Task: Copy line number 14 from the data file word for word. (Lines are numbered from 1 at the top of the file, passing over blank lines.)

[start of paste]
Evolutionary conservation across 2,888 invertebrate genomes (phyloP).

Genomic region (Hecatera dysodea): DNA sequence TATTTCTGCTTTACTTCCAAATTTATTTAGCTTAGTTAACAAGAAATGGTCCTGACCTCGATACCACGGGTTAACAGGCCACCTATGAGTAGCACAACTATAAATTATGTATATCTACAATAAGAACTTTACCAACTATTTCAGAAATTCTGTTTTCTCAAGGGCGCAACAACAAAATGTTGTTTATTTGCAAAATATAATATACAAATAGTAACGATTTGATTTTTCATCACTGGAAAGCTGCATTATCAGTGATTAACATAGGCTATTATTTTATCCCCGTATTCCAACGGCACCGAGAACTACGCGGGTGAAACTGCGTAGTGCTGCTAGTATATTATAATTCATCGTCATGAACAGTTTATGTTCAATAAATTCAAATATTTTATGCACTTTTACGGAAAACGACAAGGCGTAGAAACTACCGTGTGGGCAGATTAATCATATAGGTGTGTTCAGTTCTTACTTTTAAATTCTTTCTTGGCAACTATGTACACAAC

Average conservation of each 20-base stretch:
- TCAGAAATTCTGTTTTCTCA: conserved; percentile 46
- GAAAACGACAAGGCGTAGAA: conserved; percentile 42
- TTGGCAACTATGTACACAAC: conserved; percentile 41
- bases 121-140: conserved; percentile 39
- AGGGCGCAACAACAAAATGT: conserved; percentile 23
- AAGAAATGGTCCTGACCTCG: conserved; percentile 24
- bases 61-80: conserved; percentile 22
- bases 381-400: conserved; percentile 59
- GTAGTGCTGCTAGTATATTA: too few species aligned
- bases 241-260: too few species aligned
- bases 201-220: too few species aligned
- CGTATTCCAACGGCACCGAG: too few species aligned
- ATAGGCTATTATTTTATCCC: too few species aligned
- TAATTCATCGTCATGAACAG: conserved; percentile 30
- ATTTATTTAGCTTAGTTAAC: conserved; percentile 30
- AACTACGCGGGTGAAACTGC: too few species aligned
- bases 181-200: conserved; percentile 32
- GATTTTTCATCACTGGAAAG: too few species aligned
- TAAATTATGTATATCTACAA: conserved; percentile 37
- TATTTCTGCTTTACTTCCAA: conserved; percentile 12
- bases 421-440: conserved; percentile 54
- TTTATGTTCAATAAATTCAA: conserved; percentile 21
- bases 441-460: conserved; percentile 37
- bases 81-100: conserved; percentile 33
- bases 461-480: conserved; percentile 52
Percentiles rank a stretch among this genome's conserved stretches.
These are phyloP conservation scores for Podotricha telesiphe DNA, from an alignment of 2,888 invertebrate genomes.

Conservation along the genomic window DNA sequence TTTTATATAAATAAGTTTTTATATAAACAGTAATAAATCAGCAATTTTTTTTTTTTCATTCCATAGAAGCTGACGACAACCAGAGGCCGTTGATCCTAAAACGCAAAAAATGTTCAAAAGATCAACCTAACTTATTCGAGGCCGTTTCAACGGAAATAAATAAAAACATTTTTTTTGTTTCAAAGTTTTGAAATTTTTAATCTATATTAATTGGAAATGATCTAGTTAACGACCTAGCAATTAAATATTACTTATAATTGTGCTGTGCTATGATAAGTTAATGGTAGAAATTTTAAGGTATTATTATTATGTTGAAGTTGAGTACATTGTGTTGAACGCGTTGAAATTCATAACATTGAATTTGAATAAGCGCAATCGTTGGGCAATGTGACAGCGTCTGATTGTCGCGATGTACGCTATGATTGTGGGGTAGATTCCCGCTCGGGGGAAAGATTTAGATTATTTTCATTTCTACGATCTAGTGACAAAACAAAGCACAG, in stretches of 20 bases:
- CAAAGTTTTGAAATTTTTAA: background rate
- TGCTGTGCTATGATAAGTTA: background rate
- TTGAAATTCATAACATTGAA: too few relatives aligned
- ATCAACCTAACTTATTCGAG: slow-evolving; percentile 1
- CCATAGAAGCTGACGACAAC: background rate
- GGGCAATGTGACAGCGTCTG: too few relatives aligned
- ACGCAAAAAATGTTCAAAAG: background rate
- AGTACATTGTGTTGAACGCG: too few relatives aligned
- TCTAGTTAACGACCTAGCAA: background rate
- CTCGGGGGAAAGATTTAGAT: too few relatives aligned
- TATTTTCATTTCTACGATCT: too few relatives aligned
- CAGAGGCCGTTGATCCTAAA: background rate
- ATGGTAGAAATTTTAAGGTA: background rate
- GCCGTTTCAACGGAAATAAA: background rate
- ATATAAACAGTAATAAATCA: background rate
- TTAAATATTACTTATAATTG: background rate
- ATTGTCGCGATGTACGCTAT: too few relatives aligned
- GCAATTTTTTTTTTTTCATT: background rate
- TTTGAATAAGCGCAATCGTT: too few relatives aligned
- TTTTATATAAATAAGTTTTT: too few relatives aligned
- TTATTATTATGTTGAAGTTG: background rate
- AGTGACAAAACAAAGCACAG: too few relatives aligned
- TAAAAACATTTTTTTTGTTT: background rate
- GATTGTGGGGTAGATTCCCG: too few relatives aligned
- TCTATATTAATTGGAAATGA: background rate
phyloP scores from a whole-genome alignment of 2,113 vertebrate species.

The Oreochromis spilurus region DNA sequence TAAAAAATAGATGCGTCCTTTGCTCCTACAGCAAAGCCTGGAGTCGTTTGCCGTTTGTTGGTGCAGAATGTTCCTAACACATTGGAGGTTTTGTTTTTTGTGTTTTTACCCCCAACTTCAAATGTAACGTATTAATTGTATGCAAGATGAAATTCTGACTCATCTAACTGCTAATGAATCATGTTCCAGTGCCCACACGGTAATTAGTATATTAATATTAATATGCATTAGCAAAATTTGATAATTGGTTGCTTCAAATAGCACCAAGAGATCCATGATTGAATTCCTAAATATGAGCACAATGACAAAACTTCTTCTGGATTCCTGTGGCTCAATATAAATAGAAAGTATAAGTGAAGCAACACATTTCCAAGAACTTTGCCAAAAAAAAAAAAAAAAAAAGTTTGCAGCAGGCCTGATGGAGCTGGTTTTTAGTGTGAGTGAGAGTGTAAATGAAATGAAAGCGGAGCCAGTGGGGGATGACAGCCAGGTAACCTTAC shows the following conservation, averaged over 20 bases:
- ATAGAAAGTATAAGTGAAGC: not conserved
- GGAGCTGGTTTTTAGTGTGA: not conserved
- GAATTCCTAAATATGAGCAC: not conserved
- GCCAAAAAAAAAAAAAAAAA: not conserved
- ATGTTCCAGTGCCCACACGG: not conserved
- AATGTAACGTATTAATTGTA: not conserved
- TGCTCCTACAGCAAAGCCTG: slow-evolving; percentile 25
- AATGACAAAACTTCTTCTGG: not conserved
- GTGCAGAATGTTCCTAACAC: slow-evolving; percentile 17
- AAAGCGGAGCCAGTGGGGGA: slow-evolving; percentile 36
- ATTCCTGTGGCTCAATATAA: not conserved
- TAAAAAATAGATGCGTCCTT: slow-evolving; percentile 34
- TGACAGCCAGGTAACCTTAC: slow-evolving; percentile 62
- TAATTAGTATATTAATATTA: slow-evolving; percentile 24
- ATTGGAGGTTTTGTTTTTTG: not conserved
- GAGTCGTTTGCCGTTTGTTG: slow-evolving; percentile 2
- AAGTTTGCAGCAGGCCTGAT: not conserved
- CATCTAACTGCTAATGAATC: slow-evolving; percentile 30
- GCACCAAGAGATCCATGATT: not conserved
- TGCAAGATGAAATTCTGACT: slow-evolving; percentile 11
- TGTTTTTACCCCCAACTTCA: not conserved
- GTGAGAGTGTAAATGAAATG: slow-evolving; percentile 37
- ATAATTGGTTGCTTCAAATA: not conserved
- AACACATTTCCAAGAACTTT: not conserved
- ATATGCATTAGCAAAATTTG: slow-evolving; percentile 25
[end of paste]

- bases 201-220: too few species aligned